October 16, 2007 at 06:21 AM · Vice President Gore indeed, has won the Noble Peace Prize.
October 16, 2007 at 07:01 AM · We are sick with gore let's talk about the violin!
October 16, 2007 at 07:02 AM · Hey guys I thought that this site (Violinist) was much more interesting than it actually is.
But so far I have just observed looking through the different messages in threads that technical problems (the most important ones) are discussed in a little scientific way and people like much more to talk about persons who don't deserve all this consideration.
October 16, 2007 at 11:11 AM · I think this thread, like it's predecessor, is unfortunately misnamed. Al Gore did not exactly "win the Nobel Peace Prize." He shared the Peace Prize equally with United Nations Intergovernmental Panel on Climate Change.
I like Bjorn Lomborg's take on the award, as he wrote in the following editorial (Boston Globe, October 13, 2007):
An Inconvenient Peace Prize
Elsewhere Lomborg has stated that the current public discussion about climate change has become a dumping ground, with both sides shouting at each other while accomplishing little-to-nothing. Whether I agree with everything else written by Lomborg or not (I don't), I at least agree with him on that. Like some others here, I was depressed to see the former incarnation of this thread take on those same dumping ground characteristics.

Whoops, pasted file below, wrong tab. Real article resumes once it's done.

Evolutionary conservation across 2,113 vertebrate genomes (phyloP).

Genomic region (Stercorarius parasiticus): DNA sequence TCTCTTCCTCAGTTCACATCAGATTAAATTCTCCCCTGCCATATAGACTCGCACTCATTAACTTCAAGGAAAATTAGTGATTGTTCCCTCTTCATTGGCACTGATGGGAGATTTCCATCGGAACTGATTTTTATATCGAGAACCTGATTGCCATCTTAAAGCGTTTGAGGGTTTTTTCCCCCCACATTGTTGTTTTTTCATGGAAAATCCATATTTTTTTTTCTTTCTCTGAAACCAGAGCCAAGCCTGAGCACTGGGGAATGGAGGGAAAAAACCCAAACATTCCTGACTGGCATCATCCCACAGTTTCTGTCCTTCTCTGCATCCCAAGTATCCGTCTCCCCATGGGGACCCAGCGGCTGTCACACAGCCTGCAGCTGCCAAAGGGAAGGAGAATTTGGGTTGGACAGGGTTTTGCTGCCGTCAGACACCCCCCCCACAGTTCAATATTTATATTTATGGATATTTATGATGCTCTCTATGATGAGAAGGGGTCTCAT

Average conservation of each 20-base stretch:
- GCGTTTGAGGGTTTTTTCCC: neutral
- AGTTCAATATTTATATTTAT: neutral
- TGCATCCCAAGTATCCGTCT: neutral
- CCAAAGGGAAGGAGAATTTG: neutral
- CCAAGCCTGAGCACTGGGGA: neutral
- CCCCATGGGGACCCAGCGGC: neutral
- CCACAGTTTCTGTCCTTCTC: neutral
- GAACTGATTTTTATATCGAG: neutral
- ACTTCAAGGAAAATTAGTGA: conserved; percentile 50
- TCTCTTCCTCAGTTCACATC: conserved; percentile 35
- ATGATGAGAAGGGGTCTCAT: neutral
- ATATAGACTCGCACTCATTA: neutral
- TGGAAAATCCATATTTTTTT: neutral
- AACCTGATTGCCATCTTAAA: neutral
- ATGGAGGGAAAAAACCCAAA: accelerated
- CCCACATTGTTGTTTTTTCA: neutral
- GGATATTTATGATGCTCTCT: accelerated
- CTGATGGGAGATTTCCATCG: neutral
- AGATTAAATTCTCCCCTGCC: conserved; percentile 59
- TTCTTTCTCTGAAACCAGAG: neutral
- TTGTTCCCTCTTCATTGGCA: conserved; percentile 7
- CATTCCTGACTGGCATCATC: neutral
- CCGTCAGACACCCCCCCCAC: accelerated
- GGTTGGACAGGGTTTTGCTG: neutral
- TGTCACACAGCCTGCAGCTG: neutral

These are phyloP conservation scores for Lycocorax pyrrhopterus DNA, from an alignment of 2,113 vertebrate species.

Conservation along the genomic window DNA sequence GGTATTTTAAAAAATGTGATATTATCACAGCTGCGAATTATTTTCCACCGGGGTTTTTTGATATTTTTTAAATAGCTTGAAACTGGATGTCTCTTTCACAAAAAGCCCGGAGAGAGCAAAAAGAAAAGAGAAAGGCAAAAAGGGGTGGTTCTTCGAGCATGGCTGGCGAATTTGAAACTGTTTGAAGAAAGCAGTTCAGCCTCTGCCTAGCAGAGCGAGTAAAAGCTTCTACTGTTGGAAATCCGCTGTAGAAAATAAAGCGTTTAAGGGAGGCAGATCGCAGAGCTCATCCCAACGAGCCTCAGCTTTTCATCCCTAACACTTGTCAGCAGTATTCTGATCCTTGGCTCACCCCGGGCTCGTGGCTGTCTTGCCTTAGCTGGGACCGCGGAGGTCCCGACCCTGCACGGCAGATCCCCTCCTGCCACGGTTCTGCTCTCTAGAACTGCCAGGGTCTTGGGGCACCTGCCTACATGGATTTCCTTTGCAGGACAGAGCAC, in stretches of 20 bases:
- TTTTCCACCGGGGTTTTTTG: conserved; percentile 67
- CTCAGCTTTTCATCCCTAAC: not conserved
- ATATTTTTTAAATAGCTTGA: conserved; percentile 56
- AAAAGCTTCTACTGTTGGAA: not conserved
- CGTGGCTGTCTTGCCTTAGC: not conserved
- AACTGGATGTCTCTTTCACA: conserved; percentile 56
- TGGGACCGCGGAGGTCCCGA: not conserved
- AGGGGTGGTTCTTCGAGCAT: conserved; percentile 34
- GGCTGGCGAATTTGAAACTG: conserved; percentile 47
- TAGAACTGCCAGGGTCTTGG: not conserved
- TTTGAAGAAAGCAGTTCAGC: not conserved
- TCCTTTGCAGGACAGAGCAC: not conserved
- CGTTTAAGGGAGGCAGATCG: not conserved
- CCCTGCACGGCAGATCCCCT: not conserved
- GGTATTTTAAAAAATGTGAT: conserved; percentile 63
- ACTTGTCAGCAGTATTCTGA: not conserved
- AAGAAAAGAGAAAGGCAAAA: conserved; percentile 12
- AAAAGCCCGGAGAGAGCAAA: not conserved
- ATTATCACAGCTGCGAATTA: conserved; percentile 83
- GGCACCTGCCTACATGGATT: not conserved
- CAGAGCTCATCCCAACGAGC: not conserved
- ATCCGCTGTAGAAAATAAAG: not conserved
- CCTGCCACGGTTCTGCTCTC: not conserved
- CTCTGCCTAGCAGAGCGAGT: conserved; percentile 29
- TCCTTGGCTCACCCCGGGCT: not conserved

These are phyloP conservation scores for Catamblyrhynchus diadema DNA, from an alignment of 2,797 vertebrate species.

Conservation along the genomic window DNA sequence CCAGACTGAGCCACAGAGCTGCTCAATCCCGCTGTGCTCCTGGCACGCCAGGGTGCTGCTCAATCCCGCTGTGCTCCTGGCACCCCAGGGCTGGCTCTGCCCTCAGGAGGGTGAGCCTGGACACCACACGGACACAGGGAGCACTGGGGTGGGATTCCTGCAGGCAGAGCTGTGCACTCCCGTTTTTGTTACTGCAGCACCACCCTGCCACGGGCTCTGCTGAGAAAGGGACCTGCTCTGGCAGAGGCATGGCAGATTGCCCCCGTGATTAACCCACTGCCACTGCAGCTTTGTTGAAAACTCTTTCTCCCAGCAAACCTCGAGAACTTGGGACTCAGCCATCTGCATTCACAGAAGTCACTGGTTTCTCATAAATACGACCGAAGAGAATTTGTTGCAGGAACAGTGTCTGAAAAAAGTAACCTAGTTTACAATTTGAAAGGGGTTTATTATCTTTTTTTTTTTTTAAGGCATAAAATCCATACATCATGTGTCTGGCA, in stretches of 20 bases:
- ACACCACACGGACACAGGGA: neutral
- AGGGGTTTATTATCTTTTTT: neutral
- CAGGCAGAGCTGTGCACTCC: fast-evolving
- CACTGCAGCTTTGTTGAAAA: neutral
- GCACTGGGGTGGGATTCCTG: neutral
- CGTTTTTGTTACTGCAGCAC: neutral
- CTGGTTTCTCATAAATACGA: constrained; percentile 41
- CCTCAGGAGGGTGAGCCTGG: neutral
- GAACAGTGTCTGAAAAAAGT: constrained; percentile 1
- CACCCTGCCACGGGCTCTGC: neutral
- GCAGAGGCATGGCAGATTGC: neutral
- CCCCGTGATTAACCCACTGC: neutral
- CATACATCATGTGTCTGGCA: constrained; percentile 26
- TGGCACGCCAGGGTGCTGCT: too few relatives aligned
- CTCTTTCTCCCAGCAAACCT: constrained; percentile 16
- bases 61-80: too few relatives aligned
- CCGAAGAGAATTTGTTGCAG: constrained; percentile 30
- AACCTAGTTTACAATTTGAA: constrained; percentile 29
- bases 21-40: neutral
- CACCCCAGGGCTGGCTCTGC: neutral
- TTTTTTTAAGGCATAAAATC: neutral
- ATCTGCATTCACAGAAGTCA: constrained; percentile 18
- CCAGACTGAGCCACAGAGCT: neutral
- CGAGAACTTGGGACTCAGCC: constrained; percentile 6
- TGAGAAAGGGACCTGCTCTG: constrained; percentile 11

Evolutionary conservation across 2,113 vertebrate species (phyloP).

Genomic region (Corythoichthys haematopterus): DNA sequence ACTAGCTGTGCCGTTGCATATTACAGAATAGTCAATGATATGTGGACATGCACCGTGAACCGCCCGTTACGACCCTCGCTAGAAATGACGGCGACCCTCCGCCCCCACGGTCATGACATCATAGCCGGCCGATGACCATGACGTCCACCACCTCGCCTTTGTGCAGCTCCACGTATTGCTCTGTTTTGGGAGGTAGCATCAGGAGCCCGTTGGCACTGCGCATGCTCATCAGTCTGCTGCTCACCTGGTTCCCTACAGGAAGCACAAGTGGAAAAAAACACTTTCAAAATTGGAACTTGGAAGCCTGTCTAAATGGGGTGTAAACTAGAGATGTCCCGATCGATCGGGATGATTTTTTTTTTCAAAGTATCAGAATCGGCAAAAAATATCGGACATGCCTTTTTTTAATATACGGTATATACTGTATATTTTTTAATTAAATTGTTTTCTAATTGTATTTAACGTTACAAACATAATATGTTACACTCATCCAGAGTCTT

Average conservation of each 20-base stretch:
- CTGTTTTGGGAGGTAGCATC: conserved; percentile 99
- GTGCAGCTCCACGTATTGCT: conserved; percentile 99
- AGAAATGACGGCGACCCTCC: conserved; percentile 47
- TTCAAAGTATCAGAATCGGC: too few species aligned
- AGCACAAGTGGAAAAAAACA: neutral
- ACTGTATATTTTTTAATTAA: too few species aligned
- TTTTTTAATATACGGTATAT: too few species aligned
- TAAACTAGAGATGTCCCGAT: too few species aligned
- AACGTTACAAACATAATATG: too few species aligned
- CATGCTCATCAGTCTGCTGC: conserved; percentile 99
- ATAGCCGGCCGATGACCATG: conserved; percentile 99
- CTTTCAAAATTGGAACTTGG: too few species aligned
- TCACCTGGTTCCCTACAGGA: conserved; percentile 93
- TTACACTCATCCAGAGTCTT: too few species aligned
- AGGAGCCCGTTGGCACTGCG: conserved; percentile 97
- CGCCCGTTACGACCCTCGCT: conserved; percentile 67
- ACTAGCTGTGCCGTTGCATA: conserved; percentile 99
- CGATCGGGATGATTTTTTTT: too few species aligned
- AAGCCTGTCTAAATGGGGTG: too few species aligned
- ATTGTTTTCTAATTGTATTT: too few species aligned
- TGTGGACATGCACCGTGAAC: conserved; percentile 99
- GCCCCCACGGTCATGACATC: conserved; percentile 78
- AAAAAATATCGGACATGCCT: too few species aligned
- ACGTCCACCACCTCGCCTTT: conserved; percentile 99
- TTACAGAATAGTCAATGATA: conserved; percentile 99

I think the problem comes, again, from not appropriately separating the message from the messenger. Love Gore or hate him, why do we need a celebrity to tell us what to think?
From the last section of Lomborg's editorial:
"Gore has an unshakable faith that climate change is the world's biggest challenge. To be fair, he deserves some recognition for his resolute passion. However, the contrast between the Nobel winners could not be sharper. The IPCC engages in meticulous research where facts rule over everything else. Gore has a different approach."